The Attitude Of Gratitude

I am sitting in my office typing this post with one hand – the other is wrapped around my 10 day old baby boy – Zac.


It occurred to me this morning that I have a great many things to be grateful for at the moment.  There is something quite magical and miraculous about the birth of a new baby and I felt I wanted to express that somehow.  I love writing lists; so here is my top 10 “Things To Be Grateful For”.

1 – My baby boy!  He is healthy (albeit still a bit jaundiced), extremely beautiful (not that I am biased!) and is thoroughly adorable to cuddle.

2 – Vaxjo hospital and staff. Arriving at hospital shortly before 8am on Friday 19 February we were ushered into our own private room, offered breakfast and I was able to have a bath to ease contractions.  It was a very relaxing way to start the physical marathon that is giving birth.  The midwives were friendly and professional and the one who was present during the actual birth was a trombone player called Anna!  So she kept reminding me to do my trumpeter breathing.

We stayed in hospital for a total of 1 week due to Zac having treatment for jaundice.  At times it was hard not being at home with him, surrounded by relaxing and familiar sights and sounds.  However, it was really helpful to have the midwives on hand as I got used to the steep (and often painful) learning curve that is breast-feeding.  We also had all our meals provided for us with breakfast, lunch, dinner and 2 fika breaks.  The uplifting view from my room and the day room was of a large park and a lake.  I am grateful that I do not have to pay for the care that I received because it is one of the benefits of living in Sweden.

3 – Like most new mums, I am finding social media super handy for touching base with friends and other mums.  There is so much to get used to and learn at first that I think most of us simply want to be told, “yes, this is entirely normal…no, you don’t need to worry…yes, this is a just a phase that will pass.”  I have also received a great many cards, presents and messages of support from my friends and this really cheered me up whilst in hospital, waiting for Zac’s jaundice to get better.

4 – Another important source of support has been my family.  My husband “the rock” kept me going through the birth process with jokes and encouragement.  My in-laws managed the hotel while we were in hospital.  My brothers, sisters-in-law, uncles and aunts (including one who is a midwife) all sent me encouraging messages.  And my parents have been on hand to help look after Zac and the hotel since we arrived home.  What a team!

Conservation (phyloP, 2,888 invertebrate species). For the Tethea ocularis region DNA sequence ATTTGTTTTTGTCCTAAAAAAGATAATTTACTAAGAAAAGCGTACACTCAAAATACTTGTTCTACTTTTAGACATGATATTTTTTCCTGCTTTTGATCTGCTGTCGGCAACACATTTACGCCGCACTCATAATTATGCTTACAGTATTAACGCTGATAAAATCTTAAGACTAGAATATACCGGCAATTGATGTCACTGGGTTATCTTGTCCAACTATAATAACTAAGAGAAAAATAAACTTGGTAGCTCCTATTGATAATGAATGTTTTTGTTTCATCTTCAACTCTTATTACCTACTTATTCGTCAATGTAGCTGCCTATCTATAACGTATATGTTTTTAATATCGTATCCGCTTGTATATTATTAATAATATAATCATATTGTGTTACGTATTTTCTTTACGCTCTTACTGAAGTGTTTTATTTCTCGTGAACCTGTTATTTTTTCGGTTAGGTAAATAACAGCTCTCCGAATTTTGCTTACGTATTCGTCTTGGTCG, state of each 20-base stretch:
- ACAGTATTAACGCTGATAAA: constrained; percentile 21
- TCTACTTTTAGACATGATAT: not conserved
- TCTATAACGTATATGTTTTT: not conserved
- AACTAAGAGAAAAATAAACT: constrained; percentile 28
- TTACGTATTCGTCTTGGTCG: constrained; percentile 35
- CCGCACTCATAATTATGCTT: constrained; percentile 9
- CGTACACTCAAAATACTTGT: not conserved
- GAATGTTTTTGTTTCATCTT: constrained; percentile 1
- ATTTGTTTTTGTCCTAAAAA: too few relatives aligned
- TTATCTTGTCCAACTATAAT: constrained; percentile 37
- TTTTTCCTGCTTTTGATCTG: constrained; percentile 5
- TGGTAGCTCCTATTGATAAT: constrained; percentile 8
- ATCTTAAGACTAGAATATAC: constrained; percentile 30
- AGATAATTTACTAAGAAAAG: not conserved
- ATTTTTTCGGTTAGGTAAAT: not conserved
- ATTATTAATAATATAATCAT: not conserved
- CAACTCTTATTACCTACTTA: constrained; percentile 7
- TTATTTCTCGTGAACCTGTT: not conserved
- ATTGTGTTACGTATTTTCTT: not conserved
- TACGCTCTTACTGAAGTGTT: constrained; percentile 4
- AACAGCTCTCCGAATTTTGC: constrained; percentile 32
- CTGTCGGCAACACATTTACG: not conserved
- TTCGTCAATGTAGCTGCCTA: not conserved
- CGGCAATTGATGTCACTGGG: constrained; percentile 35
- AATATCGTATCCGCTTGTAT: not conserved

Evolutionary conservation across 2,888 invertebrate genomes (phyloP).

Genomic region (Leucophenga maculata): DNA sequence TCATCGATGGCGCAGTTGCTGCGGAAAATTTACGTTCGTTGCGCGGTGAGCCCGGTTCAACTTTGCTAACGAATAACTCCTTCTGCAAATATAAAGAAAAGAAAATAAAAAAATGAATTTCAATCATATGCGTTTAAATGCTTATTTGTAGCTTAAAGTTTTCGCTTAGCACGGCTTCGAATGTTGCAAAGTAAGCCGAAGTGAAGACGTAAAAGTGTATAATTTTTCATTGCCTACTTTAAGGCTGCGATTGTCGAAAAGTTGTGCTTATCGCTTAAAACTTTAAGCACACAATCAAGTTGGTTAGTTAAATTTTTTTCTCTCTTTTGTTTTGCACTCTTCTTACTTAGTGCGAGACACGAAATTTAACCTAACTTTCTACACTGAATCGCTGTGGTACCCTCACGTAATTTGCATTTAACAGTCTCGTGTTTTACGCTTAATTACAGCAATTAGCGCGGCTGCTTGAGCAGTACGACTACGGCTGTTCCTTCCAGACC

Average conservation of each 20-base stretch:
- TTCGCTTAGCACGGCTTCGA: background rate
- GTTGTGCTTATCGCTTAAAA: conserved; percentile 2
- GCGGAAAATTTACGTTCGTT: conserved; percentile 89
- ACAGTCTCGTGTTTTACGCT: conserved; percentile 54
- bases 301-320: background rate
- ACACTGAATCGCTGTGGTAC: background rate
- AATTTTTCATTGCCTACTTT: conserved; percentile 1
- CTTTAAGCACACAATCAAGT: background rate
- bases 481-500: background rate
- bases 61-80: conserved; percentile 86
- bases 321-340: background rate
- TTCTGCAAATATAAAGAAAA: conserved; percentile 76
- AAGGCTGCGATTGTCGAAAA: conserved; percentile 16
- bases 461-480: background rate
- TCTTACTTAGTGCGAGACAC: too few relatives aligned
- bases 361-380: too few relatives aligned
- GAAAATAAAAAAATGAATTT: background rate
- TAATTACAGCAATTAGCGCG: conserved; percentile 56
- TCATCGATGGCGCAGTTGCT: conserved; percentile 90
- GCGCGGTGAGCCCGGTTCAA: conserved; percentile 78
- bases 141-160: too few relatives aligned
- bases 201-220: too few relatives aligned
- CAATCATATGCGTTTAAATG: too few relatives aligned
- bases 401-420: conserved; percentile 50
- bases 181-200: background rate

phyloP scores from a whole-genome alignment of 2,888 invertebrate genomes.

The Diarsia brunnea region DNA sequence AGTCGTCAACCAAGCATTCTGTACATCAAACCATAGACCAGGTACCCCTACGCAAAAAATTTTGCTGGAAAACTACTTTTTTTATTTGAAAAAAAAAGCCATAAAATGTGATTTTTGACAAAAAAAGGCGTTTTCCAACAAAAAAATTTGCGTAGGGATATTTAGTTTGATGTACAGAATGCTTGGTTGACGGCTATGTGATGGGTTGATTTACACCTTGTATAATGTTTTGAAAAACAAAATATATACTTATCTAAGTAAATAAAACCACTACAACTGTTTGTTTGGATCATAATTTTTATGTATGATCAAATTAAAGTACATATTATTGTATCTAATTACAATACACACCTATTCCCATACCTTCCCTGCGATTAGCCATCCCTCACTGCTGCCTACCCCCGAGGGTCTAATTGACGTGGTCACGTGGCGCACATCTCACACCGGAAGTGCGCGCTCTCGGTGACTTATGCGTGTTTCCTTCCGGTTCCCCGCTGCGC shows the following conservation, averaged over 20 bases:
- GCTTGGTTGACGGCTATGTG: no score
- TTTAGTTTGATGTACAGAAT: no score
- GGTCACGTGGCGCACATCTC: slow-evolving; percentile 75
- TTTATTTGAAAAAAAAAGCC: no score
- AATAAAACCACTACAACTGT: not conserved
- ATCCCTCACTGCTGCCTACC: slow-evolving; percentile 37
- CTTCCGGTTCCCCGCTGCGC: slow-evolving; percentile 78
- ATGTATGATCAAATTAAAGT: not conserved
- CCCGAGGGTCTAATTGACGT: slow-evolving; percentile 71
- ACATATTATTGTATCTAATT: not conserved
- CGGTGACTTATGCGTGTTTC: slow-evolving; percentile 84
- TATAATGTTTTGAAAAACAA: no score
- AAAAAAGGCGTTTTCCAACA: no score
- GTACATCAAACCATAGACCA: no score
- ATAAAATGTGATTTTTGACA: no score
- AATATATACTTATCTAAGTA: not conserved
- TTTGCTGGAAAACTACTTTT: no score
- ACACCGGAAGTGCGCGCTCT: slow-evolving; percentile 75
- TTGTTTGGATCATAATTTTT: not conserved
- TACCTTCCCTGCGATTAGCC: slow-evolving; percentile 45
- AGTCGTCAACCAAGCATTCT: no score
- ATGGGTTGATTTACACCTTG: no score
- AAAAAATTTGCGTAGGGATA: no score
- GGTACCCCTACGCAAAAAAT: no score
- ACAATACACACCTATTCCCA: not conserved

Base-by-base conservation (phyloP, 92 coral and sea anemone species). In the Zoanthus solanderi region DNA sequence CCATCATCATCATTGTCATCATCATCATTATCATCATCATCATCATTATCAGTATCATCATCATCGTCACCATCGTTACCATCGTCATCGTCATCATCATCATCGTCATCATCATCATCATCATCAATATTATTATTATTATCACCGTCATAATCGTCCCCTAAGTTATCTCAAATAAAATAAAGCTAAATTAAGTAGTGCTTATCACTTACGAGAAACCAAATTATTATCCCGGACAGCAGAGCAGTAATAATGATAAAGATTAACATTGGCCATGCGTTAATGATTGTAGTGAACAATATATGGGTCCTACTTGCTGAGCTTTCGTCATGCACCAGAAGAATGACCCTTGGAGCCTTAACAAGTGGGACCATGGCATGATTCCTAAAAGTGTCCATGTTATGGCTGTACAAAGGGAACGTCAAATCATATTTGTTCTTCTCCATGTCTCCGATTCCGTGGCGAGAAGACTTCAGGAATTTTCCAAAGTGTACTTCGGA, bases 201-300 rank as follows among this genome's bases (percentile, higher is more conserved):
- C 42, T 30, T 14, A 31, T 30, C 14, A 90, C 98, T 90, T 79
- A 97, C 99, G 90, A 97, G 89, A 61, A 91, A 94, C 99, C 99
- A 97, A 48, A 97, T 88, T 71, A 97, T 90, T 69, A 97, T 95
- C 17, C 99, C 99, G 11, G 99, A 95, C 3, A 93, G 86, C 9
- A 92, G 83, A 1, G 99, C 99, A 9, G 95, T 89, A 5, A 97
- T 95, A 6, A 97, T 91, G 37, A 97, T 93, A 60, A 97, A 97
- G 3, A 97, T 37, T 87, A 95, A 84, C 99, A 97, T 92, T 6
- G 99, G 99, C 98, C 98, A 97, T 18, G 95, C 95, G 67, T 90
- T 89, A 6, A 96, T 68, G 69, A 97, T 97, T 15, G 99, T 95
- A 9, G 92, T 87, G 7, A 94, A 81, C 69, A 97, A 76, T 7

5 – I am grateful it is the low season at the hotel and that we only had 1 guest staying the night that Zac was born – a much easier scenario than if he was born in the summer when we can easily have 20+ guests staying the night!

6 – Zac’s timing was impeccable.  Not only was he born exactly on his due date, he also got to see his step-brother and step-sister before they went back to England.  If he had been born any earlier, he could have stolen my step-son’s thunder, whose birthday was just 4 days earlier on 15 February.

7 – I am grateful that my son gets to grow up in Urshult with its beautiful lake, forests, friendly residents and relaxed pace of life.

8 – My husband has been unerringly by my side both throughout my pregnancy, the birth and Zac’s first few days.  I can’t imagine managing without him!

9 – All the gifts we have received:  clothes, toys, baby blankets…I have been really touched by the generosity of my friends and family.

10 – My amazing body!  I have a new respect for my body now and all the changes it has been through over the last 10 months.  From the miracle of growing a new life inside me (an entire human being no less!) to pushing out a 9lb baby last Friday.  In the following days it felt as if every muscle and nerve in my body ached, as if I had used absolutely every cell in the effort of giving birth!  And yet, the body recovers.  10 days on, I am no longer in pain when I walk or sit – although I do still get very tired.  And I am now producing regular supplies of milk for my little one, which is pretty cool!

So, there you have it – 10 reasons for me to feel grateful as I embark on this new chapter in my life.  Thank you, thank you, thank you to everyone who has leant support over the last 10 months or so…you have helped ease me into my new role as a mother and that is totally awesome!!!